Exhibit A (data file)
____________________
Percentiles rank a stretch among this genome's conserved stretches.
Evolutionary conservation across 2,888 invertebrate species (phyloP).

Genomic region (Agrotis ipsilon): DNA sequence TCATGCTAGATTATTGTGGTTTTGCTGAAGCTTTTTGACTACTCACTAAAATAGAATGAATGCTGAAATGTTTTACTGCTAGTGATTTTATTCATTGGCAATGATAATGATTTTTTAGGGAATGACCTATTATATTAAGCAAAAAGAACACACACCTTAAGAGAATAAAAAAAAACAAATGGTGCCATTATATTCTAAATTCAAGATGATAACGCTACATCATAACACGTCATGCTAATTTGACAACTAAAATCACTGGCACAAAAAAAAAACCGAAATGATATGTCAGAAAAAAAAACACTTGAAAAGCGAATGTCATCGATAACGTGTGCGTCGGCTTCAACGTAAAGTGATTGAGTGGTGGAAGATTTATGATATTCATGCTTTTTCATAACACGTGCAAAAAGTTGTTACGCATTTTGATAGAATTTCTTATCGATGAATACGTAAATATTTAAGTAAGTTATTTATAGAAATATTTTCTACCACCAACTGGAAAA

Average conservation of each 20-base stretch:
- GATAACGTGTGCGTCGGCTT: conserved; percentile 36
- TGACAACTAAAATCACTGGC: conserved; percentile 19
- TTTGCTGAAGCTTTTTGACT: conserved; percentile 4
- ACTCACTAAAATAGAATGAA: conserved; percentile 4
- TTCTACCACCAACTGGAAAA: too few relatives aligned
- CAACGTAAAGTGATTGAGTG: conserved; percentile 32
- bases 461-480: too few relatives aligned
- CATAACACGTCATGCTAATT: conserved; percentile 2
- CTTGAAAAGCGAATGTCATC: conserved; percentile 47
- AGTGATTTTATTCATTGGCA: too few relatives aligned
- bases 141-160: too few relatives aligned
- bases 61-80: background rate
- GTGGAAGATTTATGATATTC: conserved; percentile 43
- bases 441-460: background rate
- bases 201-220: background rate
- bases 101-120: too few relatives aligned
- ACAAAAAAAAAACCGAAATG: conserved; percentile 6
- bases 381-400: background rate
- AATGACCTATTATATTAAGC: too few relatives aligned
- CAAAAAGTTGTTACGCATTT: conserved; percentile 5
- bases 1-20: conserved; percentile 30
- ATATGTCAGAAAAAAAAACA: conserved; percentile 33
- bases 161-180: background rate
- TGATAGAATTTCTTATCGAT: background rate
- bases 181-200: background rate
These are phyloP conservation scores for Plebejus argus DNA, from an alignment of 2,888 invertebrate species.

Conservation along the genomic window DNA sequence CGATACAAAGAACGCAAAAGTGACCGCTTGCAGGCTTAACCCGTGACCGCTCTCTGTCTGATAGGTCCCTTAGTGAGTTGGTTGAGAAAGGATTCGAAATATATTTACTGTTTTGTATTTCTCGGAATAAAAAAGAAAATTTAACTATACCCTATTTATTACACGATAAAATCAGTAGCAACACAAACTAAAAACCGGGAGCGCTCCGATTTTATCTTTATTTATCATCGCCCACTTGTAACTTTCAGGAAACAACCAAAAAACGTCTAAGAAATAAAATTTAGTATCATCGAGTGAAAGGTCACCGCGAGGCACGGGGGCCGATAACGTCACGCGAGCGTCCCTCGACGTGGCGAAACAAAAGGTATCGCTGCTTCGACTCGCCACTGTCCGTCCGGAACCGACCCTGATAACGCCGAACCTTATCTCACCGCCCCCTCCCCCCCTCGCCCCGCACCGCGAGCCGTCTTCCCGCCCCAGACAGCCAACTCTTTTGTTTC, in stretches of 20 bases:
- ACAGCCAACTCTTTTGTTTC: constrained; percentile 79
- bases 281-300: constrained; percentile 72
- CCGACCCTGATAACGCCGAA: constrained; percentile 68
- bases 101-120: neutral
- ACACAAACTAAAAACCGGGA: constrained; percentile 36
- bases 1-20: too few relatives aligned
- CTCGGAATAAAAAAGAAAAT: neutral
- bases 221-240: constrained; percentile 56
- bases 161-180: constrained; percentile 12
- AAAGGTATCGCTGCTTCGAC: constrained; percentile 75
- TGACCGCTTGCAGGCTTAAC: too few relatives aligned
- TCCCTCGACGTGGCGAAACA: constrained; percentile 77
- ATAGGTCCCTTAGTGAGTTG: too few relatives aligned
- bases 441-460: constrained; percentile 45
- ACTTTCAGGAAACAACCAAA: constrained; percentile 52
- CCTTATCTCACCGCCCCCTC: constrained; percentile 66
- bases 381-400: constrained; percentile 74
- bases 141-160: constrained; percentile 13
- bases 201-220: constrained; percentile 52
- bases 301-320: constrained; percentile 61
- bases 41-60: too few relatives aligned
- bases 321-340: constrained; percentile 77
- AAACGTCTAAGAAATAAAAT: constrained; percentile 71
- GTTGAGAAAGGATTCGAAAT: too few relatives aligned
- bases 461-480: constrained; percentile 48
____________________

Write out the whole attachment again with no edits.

Percentiles rank a stretch among this genome's conserved stretches.
Evolutionary conservation across 2,888 invertebrate species (phyloP).

Genomic region (Agrotis ipsilon): DNA sequence TCATGCTAGATTATTGTGGTTTTGCTGAAGCTTTTTGACTACTCACTAAAATAGAATGAATGCTGAAATGTTTTACTGCTAGTGATTTTATTCATTGGCAATGATAATGATTTTTTAGGGAATGACCTATTATATTAAGCAAAAAGAACACACACCTTAAGAGAATAAAAAAAAACAAATGGTGCCATTATATTCTAAATTCAAGATGATAACGCTACATCATAACACGTCATGCTAATTTGACAACTAAAATCACTGGCACAAAAAAAAAACCGAAATGATATGTCAGAAAAAAAAACACTTGAAAAGCGAATGTCATCGATAACGTGTGCGTCGGCTTCAACGTAAAGTGATTGAGTGGTGGAAGATTTATGATATTCATGCTTTTTCATAACACGTGCAAAAAGTTGTTACGCATTTTGATAGAATTTCTTATCGATGAATACGTAAATATTTAAGTAAGTTATTTATAGAAATATTTTCTACCACCAACTGGAAAA

Average conservation of each 20-base stretch:
- GATAACGTGTGCGTCGGCTT: conserved; percentile 36
- TGACAACTAAAATCACTGGC: conserved; percentile 19
- TTTGCTGAAGCTTTTTGACT: conserved; percentile 4
- ACTCACTAAAATAGAATGAA: conserved; percentile 4
- TTCTACCACCAACTGGAAAA: too few relatives aligned
- CAACGTAAAGTGATTGAGTG: conserved; percentile 32
- bases 461-480: too few relatives aligned
- CATAACACGTCATGCTAATT: conserved; percentile 2
- CTTGAAAAGCGAATGTCATC: conserved; percentile 47
- AGTGATTTTATTCATTGGCA: too few relatives aligned
- bases 141-160: too few relatives aligned
- bases 61-80: background rate
- GTGGAAGATTTATGATATTC: conserved; percentile 43
- bases 441-460: background rate
- bases 201-220: background rate
- bases 101-120: too few relatives aligned
- ACAAAAAAAAAACCGAAATG: conserved; percentile 6
- bases 381-400: background rate
- AATGACCTATTATATTAAGC: too few relatives aligned
- CAAAAAGTTGTTACGCATTT: conserved; percentile 5
- bases 1-20: conserved; percentile 30
- ATATGTCAGAAAAAAAAACA: conserved; percentile 33
- bases 161-180: background rate
- TGATAGAATTTCTTATCGAT: background rate
- bases 181-200: background rate
These are phyloP conservation scores for Plebejus argus DNA, from an alignment of 2,888 invertebrate species.

Conservation along the genomic window DNA sequence CGATACAAAGAACGCAAAAGTGACCGCTTGCAGGCTTAACCCGTGACCGCTCTCTGTCTGATAGGTCCCTTAGTGAGTTGGTTGAGAAAGGATTCGAAATATATTTACTGTTTTGTATTTCTCGGAATAAAAAAGAAAATTTAACTATACCCTATTTATTACACGATAAAATCAGTAGCAACACAAACTAAAAACCGGGAGCGCTCCGATTTTATCTTTATTTATCATCGCCCACTTGTAACTTTCAGGAAACAACCAAAAAACGTCTAAGAAATAAAATTTAGTATCATCGAGTGAAAGGTCACCGCGAGGCACGGGGGCCGATAACGTCACGCGAGCGTCCCTCGACGTGGCGAAACAAAAGGTATCGCTGCTTCGACTCGCCACTGTCCGTCCGGAACCGACCCTGATAACGCCGAACCTTATCTCACCGCCCCCTCCCCCCCTCGCCCCGCACCGCGAGCCGTCTTCCCGCCCCAGACAGCCAACTCTTTTGTTTC, in stretches of 20 bases:
- ACAGCCAACTCTTTTGTTTC: constrained; percentile 79
- bases 281-300: constrained; percentile 72
- CCGACCCTGATAACGCCGAA: constrained; percentile 68
- bases 101-120: neutral
- ACACAAACTAAAAACCGGGA: constrained; percentile 36
- bases 1-20: too few relatives aligned
- CTCGGAATAAAAAAGAAAAT: neutral
- bases 221-240: constrained; percentile 56
- bases 161-180: constrained; percentile 12
- AAAGGTATCGCTGCTTCGAC: constrained; percentile 75
- TGACCGCTTGCAGGCTTAAC: too few relatives aligned
- TCCCTCGACGTGGCGAAACA: constrained; percentile 77
- ATAGGTCCCTTAGTGAGTTG: too few relatives aligned
- bases 441-460: constrained; percentile 45
- ACTTTCAGGAAACAACCAAA: constrained; percentile 52
- CCTTATCTCACCGCCCCCTC: constrained; percentile 66
- bases 381-400: constrained; percentile 74
- bases 141-160: constrained; percentile 13
- bases 201-220: constrained; percentile 52
- bases 301-320: constrained; percentile 61
- bases 41-60: too few relatives aligned
- bases 321-340: constrained; percentile 77
- AAACGTCTAAGAAATAAAAT: constrained; percentile 71
- GTTGAGAAAGGATTCGAAAT: too few relatives aligned
- bases 461-480: constrained; percentile 48